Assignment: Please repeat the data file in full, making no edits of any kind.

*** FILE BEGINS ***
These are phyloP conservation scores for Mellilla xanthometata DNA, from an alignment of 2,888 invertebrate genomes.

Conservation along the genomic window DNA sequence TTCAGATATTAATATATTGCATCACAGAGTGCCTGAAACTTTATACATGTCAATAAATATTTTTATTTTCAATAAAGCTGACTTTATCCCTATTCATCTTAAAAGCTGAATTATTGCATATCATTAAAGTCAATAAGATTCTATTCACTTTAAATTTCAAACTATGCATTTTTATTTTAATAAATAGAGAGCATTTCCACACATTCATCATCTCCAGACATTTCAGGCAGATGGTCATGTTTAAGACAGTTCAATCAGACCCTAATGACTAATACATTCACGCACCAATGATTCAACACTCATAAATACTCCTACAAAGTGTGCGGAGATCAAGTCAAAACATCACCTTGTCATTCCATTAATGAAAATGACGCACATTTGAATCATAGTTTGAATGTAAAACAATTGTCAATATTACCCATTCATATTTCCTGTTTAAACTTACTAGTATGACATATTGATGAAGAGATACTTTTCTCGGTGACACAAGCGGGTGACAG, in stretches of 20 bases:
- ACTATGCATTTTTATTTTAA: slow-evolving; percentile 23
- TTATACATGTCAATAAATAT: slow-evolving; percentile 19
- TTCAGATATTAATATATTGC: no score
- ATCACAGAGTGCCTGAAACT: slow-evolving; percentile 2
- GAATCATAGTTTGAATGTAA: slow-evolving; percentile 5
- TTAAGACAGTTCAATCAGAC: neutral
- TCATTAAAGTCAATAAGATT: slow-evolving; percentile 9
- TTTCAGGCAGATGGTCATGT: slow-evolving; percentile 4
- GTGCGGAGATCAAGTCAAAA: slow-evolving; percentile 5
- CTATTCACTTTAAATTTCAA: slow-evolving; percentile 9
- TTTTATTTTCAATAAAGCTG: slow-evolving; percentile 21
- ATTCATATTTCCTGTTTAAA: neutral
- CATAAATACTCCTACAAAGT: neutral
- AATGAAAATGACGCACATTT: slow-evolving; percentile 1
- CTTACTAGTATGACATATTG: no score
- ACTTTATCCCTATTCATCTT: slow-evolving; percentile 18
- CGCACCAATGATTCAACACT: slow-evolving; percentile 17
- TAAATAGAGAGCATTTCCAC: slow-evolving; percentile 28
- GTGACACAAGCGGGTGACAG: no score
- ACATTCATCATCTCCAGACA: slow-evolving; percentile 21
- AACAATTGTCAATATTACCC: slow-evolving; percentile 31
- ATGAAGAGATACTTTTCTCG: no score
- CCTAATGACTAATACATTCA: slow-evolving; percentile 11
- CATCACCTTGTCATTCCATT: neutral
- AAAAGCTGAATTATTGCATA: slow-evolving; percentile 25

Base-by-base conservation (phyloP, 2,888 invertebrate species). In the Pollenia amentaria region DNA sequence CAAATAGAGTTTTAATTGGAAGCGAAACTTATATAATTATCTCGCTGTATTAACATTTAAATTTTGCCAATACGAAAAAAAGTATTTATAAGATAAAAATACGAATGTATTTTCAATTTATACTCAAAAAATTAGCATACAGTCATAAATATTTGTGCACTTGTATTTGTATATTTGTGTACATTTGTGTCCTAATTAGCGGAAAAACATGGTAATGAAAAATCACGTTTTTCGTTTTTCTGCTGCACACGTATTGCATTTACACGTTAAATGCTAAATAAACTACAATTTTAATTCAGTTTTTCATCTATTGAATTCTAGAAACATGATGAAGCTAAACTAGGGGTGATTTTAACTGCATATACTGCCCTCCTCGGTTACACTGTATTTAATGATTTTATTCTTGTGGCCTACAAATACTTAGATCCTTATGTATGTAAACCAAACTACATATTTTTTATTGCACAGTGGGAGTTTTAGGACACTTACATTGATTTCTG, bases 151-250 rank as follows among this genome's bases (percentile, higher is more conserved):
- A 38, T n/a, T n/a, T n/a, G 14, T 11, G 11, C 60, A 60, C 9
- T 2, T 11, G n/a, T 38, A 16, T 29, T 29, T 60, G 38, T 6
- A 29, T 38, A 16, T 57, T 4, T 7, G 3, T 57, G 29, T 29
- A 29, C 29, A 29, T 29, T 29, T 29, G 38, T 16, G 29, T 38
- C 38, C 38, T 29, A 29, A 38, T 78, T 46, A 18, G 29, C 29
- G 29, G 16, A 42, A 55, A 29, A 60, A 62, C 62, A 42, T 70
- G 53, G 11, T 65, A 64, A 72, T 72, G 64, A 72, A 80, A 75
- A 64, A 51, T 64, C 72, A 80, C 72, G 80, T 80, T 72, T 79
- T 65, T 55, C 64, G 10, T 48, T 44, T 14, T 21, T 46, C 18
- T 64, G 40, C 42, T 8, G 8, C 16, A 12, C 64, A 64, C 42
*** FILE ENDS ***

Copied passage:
These are phyloP conservation scores for Mellilla xanthometata DNA, from an alignment of 2,888 invertebrate genomes.

Conservation along the genomic window DNA sequence TTCAGATATTAATATATTGCATCACAGAGTGCCTGAAACTTTATACATGTCAATAAATATTTTTATTTTCAATAAAGCTGACTTTATCCCTATTCATCTTAAAAGCTGAATTATTGCATATCATTAAAGTCAATAAGATTCTATTCACTTTAAATTTCAAACTATGCATTTTTATTTTAATAAATAGAGAGCATTTCCACACATTCATCATCTCCAGACATTTCAGGCAGATGGTCATGTTTAAGACAGTTCAATCAGACCCTAATGACTAATACATTCACGCACCAATGATTCAACACTCATAAATACTCCTACAAAGTGTGCGGAGATCAAGTCAAAACATCACCTTGTCATTCCATTAATGAAAATGACGCACATTTGAATCATAGTTTGAATGTAAAACAATTGTCAATATTACCCATTCATATTTCCTGTTTAAACTTACTAGTATGACATATTGATGAAGAGATACTTTTCTCGGTGACACAAGCGGGTGACAG, in stretches of 20 bases:
- ACTATGCATTTTTATTTTAA: slow-evolving; percentile 23
- TTATACATGTCAATAAATAT: slow-evolving; percentile 19
- TTCAGATATTAATATATTGC: no score
- ATCACAGAGTGCCTGAAACT: slow-evolving; percentile 2
- GAATCATAGTTTGAATGTAA: slow-evolving; percentile 5
- TTAAGACAGTTCAATCAGAC: neutral
- TCATTAAAGTCAATAAGATT: slow-evolving; percentile 9
- TTTCAGGCAGATGGTCATGT: slow-evolving; percentile 4
- GTGCGGAGATCAAGTCAAAA: slow-evolving; percentile 5
- CTATTCACTTTAAATTTCAA: slow-evolving; percentile 9
- TTTTATTTTCAATAAAGCTG: slow-evolving; percentile 21
- ATTCATATTTCCTGTTTAAA: neutral
- CATAAATACTCCTACAAAGT: neutral
- AATGAAAATGACGCACATTT: slow-evolving; percentile 1
- CTTACTAGTATGACATATTG: no score
- ACTTTATCCCTATTCATCTT: slow-evolving; percentile 18
- CGCACCAATGATTCAACACT: slow-evolving; percentile 17
- TAAATAGAGAGCATTTCCAC: slow-evolving; percentile 28
- GTGACACAAGCGGGTGACAG: no score
- ACATTCATCATCTCCAGACA: slow-evolving; percentile 21
- AACAATTGTCAATATTACCC: slow-evolving; percentile 31
- ATGAAGAGATACTTTTCTCG: no score
- CCTAATGACTAATACATTCA: slow-evolving; percentile 11
- CATCACCTTGTCATTCCATT: neutral
- AAAAGCTGAATTATTGCATA: slow-evolving; percentile 25

Base-by-base conservation (phyloP, 2,888 invertebrate species). In the Pollenia amentaria region DNA sequence CAAATAGAGTTTTAATTGGAAGCGAAACTTATATAATTATCTCGCTGTATTAACATTTAAATTTTGCCAATACGAAAAAAAGTATTTATAAGATAAAAATACGAATGTATTTTCAATTTATACTCAAAAAATTAGCATACAGTCATAAATATTTGTGCACTTGTATTTGTATATTTGTGTACATTTGTGTCCTAATTAGCGGAAAAACATGGTAATGAAAAATCACGTTTTTCGTTTTTCTGCTGCACACGTATTGCATTTACACGTTAAATGCTAAATAAACTACAATTTTAATTCAGTTTTTCATCTATTGAATTCTAGAAACATGATGAAGCTAAACTAGGGGTGATTTTAACTGCATATACTGCCCTCCTCGGTTACACTGTATTTAATGATTTTATTCTTGTGGCCTACAAATACTTAGATCCTTATGTATGTAAACCAAACTACATATTTTTTATTGCACAGTGGGAGTTTTAGGACACTTACATTGATTTCTG, bases 151-250 rank as follows among this genome's bases (percentile, higher is more conserved):
- A 38, T n/a, T n/a, T n/a, G 14, T 11, G 11, C 60, A 60, C 9
- T 2, T 11, G n/a, T 38, A 16, T 29, T 29, T 60, G 38, T 6
- A 29, T 38, A 16, T 57, T 4, T 7, G 3, T 57, G 29, T 29
- A 29, C 29, A 29, T 29, T 29, T 29, G 38, T 16, G 29, T 38
- C 38, C 38, T 29, A 29, A 38, T 78, T 46, A 18, G 29, C 29
- G 29, G 16, A 42, A 55, A 29, A 60, A 62, C 62, A 42, T 70
- G 53, G 11, T 65, A 64, A 72, T 72, G 64, A 72, A 80, A 75
- A 64, A 51, T 64, C 72, A 80, C 72, G 80, T 80, T 72, T 79
- T 65, T 55, C 64, G 10, T 48, T 44, T 14, T 21, T 46, C 18
- T 64, G 40, C 42, T 8, G 8, C 16, A 12, C 64, A 64, C 42